Screen Shot 2013-06-04 at 9.33.58 AMMerchant Exchange, a New York-based loyalty and rewards management marketplace focused on the high-end market, has launched its platform with just under $1 million in venture funding from a long list of angel investors. They include Richard Gelfond, the CEO of IMAX; Bradley Wechser, the Chairman of IMAX; Greg Foster, the Chairman and President of IMAX Entertainment; Stephen Abraham, President of The Becket Group and former SVP and Thomson Reuters; and a handful of travel industry executives. The IMAX connection is not arbitrary — founder and CEO Michael Tolkin was formerly the director of corporate development at the company.

The New York-based company boasts an even longer list of advisors holding top positions at companies like The Body Shop, Sears, Providence Private Equity, Martha Stewart Living Omnimedia, TastingTable, Fahrenheit 212, HRG North America, and Oliver Wyman.

The company has been building its premium-brand focused loyalty and rewards platform behind closed doors for around a year now, gathering thousands of sign-ups in beta. Today it unveils its product to the public. The result is a classy-looking site where users can securely plug in their credit cards to manage rewards balances and grab discounts and perks from brands they follow. The idea is to help consumers learn about deals while taking full advantage of loyalty programs at their favorite brands and vendors.

Merchant Exchange, or Merchex, faces plenty of competition in the rewards and loyalty industry. But many, like Belly, focus on the long tail retailers like coffee shops and local restaurants. Merchex has started at the top with high-end national chains and brands (think Uber, Whole Foods and — of course — IMAX) and believes its tools will trickle down to local boutiques and shops.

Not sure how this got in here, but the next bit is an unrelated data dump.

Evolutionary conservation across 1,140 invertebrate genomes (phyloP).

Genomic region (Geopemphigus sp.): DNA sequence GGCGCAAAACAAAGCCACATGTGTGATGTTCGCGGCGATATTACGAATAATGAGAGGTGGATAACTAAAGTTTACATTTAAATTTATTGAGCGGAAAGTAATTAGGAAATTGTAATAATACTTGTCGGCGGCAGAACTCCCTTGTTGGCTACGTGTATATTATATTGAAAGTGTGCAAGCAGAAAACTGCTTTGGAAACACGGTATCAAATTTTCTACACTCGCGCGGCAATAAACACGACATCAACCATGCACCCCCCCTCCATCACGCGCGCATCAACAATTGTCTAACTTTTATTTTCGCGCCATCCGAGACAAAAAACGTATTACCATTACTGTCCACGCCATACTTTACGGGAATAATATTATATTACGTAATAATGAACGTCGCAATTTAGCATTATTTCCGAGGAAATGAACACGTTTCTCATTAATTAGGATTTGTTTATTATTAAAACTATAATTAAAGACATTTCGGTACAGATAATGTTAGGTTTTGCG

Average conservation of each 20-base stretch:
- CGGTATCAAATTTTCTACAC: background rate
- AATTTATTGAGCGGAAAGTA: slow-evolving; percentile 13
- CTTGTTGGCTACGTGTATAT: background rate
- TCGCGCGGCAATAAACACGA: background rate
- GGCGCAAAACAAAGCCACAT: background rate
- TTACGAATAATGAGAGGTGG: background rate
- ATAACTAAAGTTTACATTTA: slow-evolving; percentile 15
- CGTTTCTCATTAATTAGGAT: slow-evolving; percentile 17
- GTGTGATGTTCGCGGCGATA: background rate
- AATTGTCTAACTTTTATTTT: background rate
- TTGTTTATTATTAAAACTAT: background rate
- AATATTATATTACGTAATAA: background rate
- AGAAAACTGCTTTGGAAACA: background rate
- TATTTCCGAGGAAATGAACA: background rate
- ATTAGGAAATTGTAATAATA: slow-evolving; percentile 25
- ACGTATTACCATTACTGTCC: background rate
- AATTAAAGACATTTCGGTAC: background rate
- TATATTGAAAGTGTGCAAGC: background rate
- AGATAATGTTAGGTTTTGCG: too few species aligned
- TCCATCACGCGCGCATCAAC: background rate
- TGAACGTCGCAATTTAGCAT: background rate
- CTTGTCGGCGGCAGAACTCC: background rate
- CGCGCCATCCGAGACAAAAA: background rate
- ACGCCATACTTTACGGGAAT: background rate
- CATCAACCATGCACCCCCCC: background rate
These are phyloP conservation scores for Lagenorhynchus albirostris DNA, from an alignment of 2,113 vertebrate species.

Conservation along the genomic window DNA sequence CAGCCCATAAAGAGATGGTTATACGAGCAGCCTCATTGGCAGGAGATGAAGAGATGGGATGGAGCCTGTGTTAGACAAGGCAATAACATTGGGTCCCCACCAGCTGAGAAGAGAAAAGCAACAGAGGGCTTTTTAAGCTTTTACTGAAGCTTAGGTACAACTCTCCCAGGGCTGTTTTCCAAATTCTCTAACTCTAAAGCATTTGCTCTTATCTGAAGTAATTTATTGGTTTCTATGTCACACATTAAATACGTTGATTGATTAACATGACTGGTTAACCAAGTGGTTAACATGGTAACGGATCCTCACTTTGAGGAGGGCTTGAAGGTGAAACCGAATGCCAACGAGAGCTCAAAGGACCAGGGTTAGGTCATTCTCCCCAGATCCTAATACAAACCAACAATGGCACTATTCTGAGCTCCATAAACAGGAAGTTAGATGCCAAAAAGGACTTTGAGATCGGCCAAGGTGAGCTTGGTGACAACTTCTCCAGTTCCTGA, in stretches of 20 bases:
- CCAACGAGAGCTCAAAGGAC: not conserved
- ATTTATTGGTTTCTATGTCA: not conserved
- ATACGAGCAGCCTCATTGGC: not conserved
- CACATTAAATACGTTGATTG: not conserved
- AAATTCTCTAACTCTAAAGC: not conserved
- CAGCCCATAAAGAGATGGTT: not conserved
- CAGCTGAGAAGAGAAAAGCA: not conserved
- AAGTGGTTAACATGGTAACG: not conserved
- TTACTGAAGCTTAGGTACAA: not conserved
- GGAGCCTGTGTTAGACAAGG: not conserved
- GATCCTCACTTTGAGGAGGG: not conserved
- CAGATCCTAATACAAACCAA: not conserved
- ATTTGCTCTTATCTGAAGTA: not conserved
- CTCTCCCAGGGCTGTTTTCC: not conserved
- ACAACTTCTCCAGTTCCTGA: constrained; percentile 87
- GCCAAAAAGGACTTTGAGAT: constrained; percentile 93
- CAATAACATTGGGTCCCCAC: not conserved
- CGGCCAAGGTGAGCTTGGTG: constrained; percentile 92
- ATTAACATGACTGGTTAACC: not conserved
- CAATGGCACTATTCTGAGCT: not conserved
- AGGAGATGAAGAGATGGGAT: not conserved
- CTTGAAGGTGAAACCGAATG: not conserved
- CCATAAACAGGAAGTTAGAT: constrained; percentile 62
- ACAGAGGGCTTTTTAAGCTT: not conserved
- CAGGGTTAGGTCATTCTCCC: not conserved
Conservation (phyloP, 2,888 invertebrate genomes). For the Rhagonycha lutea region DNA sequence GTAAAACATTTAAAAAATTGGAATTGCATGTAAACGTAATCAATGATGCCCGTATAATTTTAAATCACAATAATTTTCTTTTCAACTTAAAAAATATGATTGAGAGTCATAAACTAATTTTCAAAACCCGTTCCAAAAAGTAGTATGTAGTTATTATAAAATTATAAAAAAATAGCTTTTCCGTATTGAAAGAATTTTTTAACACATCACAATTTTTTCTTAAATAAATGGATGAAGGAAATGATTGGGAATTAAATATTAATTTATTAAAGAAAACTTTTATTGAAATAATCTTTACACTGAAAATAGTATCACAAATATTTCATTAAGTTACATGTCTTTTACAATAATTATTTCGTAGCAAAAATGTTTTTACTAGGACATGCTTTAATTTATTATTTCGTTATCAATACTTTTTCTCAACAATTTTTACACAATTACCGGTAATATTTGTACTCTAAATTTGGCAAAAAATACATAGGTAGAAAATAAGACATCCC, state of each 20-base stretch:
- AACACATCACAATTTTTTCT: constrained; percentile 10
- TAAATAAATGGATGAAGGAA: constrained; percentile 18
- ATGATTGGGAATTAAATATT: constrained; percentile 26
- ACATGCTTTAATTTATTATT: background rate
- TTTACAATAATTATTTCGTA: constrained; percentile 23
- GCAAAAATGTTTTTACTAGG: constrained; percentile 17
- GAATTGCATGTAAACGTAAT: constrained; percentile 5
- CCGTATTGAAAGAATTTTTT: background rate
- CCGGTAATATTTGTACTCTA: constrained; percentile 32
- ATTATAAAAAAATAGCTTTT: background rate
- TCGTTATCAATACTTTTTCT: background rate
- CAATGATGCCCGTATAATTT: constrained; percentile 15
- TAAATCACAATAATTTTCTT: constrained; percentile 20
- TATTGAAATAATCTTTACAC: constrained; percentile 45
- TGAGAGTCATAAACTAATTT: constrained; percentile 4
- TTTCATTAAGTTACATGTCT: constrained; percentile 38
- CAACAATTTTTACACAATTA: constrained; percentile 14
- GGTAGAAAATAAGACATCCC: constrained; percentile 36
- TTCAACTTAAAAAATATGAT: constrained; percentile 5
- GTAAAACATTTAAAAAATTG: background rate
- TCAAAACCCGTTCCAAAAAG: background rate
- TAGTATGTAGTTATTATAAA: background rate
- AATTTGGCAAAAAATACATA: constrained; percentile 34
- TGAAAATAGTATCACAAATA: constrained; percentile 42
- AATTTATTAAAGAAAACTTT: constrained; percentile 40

The company’s thesis is that top brands don’t want to advertise any sort of discount on social networks — that is not the place for transactional interactions between brands and consumers. Many of its competitors have tied their products to Facebook or Twitter; this is where Merchex hopes to differentiate.

People go to social networks to interact with each other. There, brands are forced to insert themselves into the conversation, often awkwardly. On Merchex, the only reason anyone is logged on is to interact with brands, which should, in theory, make the interactions stronger and more likely to convert. And it solves that pesky problem of luxury brands not knowing how to engage the unwashed digital masses. This way they can offer their discounts and perks discreetly. With class, even.

Right now Merchex has 100 brands on its platform in four categories (shopping, dining, entertainment and travel). Some of those deals were struck directly (thanks, I’m sure, to Merchex’s rolodex of retail and business heavyweight advisors). Others, like Amazon.com, were done through affiliate programs.

Merchex is on track to hit 100,000 users in the next few months, Tolkin says. The company will continue to build out tools to hep users manage their loyalty programs while also offering white labeled programs to its brand partners. Aside from affiliate fees on conversions, Merchex also launched a white label program, (see this example for BSpa, the luxury spa at Soho Grand Hotel) so companies without existing loyalty programs can create and manage them within Merchex’s back end.